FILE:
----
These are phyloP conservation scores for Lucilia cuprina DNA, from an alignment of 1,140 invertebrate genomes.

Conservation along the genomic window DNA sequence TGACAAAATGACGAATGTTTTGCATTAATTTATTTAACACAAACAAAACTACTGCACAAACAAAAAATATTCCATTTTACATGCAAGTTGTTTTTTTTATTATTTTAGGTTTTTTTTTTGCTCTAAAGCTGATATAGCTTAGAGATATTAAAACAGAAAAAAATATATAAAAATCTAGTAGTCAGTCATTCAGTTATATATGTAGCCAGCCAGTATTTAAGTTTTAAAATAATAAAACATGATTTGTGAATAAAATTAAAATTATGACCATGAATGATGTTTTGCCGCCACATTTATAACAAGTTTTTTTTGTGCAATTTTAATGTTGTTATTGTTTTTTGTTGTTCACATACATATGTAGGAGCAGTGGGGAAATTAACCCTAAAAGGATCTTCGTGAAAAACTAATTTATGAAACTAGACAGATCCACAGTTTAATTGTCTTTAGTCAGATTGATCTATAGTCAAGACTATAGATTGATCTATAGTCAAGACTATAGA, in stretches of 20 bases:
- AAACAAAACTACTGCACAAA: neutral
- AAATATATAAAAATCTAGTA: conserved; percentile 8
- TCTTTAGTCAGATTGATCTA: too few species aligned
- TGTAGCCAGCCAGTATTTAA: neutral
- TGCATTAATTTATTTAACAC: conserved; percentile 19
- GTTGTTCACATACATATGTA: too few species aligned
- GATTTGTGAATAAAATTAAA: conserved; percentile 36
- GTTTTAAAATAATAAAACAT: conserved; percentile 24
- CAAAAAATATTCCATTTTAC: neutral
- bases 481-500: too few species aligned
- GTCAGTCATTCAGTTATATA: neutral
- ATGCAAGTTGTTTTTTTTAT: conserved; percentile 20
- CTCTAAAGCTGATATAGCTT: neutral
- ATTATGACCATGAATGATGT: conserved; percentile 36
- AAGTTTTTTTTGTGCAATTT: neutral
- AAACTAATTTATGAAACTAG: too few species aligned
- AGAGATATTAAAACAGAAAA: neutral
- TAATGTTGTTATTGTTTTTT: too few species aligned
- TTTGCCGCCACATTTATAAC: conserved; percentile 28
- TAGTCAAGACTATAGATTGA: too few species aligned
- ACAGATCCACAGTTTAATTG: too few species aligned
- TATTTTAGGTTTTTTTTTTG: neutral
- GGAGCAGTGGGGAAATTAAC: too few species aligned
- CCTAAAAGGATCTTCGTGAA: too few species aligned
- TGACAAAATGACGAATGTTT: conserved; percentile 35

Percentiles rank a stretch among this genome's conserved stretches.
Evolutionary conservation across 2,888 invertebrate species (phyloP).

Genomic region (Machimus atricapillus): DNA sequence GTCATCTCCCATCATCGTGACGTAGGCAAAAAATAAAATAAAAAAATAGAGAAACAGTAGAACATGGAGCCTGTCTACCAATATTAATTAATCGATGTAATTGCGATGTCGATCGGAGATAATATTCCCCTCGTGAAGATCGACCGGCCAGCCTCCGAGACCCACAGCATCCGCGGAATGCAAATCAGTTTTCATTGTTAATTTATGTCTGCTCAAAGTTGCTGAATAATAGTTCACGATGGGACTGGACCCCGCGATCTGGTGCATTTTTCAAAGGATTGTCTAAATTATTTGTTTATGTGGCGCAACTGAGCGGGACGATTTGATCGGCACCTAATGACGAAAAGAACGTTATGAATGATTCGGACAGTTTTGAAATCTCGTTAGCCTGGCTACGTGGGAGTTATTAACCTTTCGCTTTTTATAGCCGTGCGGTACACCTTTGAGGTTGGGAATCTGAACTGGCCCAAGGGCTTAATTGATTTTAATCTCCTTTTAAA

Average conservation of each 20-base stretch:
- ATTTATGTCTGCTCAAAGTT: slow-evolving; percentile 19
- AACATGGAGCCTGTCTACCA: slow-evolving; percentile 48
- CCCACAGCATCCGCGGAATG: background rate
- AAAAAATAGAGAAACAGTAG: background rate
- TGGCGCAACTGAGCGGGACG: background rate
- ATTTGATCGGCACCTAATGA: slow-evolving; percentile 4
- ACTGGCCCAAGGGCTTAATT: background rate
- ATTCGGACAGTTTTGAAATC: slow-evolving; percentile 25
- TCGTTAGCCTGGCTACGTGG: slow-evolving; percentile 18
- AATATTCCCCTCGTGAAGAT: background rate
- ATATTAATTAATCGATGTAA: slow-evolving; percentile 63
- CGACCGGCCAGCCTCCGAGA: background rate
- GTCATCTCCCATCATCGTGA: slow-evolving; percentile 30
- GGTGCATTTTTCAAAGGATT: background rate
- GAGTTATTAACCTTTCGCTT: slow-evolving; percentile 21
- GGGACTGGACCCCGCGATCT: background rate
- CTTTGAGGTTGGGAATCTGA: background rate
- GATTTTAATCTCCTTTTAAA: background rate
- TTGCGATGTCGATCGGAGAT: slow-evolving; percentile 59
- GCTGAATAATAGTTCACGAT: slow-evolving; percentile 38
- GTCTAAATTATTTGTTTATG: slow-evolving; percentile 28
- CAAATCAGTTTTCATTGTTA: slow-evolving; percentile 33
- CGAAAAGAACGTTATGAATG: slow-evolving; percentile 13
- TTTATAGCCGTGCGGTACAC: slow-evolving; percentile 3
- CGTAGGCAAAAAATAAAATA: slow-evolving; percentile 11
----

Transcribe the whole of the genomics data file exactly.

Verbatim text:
These are phyloP conservation scores for Lucilia cuprina DNA, from an alignment of 1,140 invertebrate genomes.

Conservation along the genomic window DNA sequence TGACAAAATGACGAATGTTTTGCATTAATTTATTTAACACAAACAAAACTACTGCACAAACAAAAAATATTCCATTTTACATGCAAGTTGTTTTTTTTATTATTTTAGGTTTTTTTTTTGCTCTAAAGCTGATATAGCTTAGAGATATTAAAACAGAAAAAAATATATAAAAATCTAGTAGTCAGTCATTCAGTTATATATGTAGCCAGCCAGTATTTAAGTTTTAAAATAATAAAACATGATTTGTGAATAAAATTAAAATTATGACCATGAATGATGTTTTGCCGCCACATTTATAACAAGTTTTTTTTGTGCAATTTTAATGTTGTTATTGTTTTTTGTTGTTCACATACATATGTAGGAGCAGTGGGGAAATTAACCCTAAAAGGATCTTCGTGAAAAACTAATTTATGAAACTAGACAGATCCACAGTTTAATTGTCTTTAGTCAGATTGATCTATAGTCAAGACTATAGATTGATCTATAGTCAAGACTATAGA, in stretches of 20 bases:
- AAACAAAACTACTGCACAAA: neutral
- AAATATATAAAAATCTAGTA: conserved; percentile 8
- TCTTTAGTCAGATTGATCTA: too few species aligned
- TGTAGCCAGCCAGTATTTAA: neutral
- TGCATTAATTTATTTAACAC: conserved; percentile 19
- GTTGTTCACATACATATGTA: too few species aligned
- GATTTGTGAATAAAATTAAA: conserved; percentile 36
- GTTTTAAAATAATAAAACAT: conserved; percentile 24
- CAAAAAATATTCCATTTTAC: neutral
- bases 481-500: too few species aligned
- GTCAGTCATTCAGTTATATA: neutral
- ATGCAAGTTGTTTTTTTTAT: conserved; percentile 20
- CTCTAAAGCTGATATAGCTT: neutral
- ATTATGACCATGAATGATGT: conserved; percentile 36
- AAGTTTTTTTTGTGCAATTT: neutral
- AAACTAATTTATGAAACTAG: too few species aligned
- AGAGATATTAAAACAGAAAA: neutral
- TAATGTTGTTATTGTTTTTT: too few species aligned
- TTTGCCGCCACATTTATAAC: conserved; percentile 28
- TAGTCAAGACTATAGATTGA: too few species aligned
- ACAGATCCACAGTTTAATTG: too few species aligned
- TATTTTAGGTTTTTTTTTTG: neutral
- GGAGCAGTGGGGAAATTAAC: too few species aligned
- CCTAAAAGGATCTTCGTGAA: too few species aligned
- TGACAAAATGACGAATGTTT: conserved; percentile 35

Percentiles rank a stretch among this genome's conserved stretches.
Evolutionary conservation across 2,888 invertebrate species (phyloP).

Genomic region (Machimus atricapillus): DNA sequence GTCATCTCCCATCATCGTGACGTAGGCAAAAAATAAAATAAAAAAATAGAGAAACAGTAGAACATGGAGCCTGTCTACCAATATTAATTAATCGATGTAATTGCGATGTCGATCGGAGATAATATTCCCCTCGTGAAGATCGACCGGCCAGCCTCCGAGACCCACAGCATCCGCGGAATGCAAATCAGTTTTCATTGTTAATTTATGTCTGCTCAAAGTTGCTGAATAATAGTTCACGATGGGACTGGACCCCGCGATCTGGTGCATTTTTCAAAGGATTGTCTAAATTATTTGTTTATGTGGCGCAACTGAGCGGGACGATTTGATCGGCACCTAATGACGAAAAGAACGTTATGAATGATTCGGACAGTTTTGAAATCTCGTTAGCCTGGCTACGTGGGAGTTATTAACCTTTCGCTTTTTATAGCCGTGCGGTACACCTTTGAGGTTGGGAATCTGAACTGGCCCAAGGGCTTAATTGATTTTAATCTCCTTTTAAA

Average conservation of each 20-base stretch:
- ATTTATGTCTGCTCAAAGTT: slow-evolving; percentile 19
- AACATGGAGCCTGTCTACCA: slow-evolving; percentile 48
- CCCACAGCATCCGCGGAATG: background rate
- AAAAAATAGAGAAACAGTAG: background rate
- TGGCGCAACTGAGCGGGACG: background rate
- ATTTGATCGGCACCTAATGA: slow-evolving; percentile 4
- ACTGGCCCAAGGGCTTAATT: background rate
- ATTCGGACAGTTTTGAAATC: slow-evolving; percentile 25
- TCGTTAGCCTGGCTACGTGG: slow-evolving; percentile 18
- AATATTCCCCTCGTGAAGAT: background rate
- ATATTAATTAATCGATGTAA: slow-evolving; percentile 63
- CGACCGGCCAGCCTCCGAGA: background rate
- GTCATCTCCCATCATCGTGA: slow-evolving; percentile 30
- GGTGCATTTTTCAAAGGATT: background rate
- GAGTTATTAACCTTTCGCTT: slow-evolving; percentile 21
- GGGACTGGACCCCGCGATCT: background rate
- CTTTGAGGTTGGGAATCTGA: background rate
- GATTTTAATCTCCTTTTAAA: background rate
- TTGCGATGTCGATCGGAGAT: slow-evolving; percentile 59
- GCTGAATAATAGTTCACGAT: slow-evolving; percentile 38
- GTCTAAATTATTTGTTTATG: slow-evolving; percentile 28
- CAAATCAGTTTTCATTGTTA: slow-evolving; percentile 33
- CGAAAAGAACGTTATGAATG: slow-evolving; percentile 13
- TTTATAGCCGTGCGGTACAC: slow-evolving; percentile 3
- CGTAGGCAAAAAATAAAATA: slow-evolving; percentile 11